The Gospels and the Acts of the Apostles do not seem to be fictitious. There are no major anachronisms. Many of the people mentioned; the various Herods, Pilate, Gamaliel, Festus, Felix, Annas, Caiaphas,and many others were real people, attested in non-Biblical sources and the depictions of them in the New Testament seem to be accurate. The places mentioned are real locations that one can visit today. If you take away the miracles and the resurrection, you have a completely credible account of a Jewish preacher who managed to offend the religious and secular authorities and ended up being crucified, and whose followers somehow believed, had risen from the dead. The men who wrote the Gospels really believed what they were writing. This does not make the Gospels true, but they are not forgeries or fiction. If it were not for the prejudice against Christian scripture shown by certain secular humanists, no one would doubt they were as reliable historical documents as any produced by Herodotus or Plutarch.

 

It is understandable that someone wouldn’t believe that Jesus is the Son of God. I wouldn’t expect anyone but a Christian to believe that. After all, believing in the divinity of Jesus Christ is what makes a Christian. I do not understand why this idea that he never even existed crops up about every twenty years or so. It seems like overkill to me. Perhaps they hate Jesus, and by extension God, so much, they would rather he not exist at all.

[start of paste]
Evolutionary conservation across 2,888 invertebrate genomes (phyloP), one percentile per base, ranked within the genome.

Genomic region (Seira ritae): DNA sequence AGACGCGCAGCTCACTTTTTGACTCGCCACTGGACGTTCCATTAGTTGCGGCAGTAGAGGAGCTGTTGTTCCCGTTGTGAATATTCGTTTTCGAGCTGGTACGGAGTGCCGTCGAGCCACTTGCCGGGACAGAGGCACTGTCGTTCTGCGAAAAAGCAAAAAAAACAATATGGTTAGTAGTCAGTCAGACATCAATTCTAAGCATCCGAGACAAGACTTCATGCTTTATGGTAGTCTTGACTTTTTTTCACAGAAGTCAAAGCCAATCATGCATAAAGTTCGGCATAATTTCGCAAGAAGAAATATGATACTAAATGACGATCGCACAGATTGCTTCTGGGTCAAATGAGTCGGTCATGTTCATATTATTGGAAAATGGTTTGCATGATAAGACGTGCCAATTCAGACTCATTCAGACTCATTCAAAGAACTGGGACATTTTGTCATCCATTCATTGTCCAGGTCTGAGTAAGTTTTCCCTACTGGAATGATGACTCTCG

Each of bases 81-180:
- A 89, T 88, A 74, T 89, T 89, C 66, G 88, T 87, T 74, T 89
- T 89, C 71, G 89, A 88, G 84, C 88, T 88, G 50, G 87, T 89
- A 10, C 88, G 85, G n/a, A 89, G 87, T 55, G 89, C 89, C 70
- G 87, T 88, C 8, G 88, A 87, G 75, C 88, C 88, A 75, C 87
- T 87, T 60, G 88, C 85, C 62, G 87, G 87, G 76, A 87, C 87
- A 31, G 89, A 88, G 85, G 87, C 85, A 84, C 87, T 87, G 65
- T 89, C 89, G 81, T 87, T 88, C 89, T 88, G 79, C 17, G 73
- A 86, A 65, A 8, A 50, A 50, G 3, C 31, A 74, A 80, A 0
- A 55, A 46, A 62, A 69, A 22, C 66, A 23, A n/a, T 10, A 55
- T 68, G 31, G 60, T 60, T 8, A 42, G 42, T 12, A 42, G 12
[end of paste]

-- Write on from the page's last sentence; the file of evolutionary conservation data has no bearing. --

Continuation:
I want to say something very briefly on the related idea that Christianity borrowed the idea of Christ from pagan myths, like Horus, Attis, Mithra, and the like. If you really examine these myths, you find only the most superficial resemblances between these mythological figures and Christ. The god who dies and comes back to life is rather common in mythology, but none of these gods suffered a humiliating death by crucifixion, nor do the stories of their lives resemble the story of Jesus in detail. I should also note that much of the historical information we have about these ancient cults derives from sources after Christianity began to be established so there is some question which way the influence really went.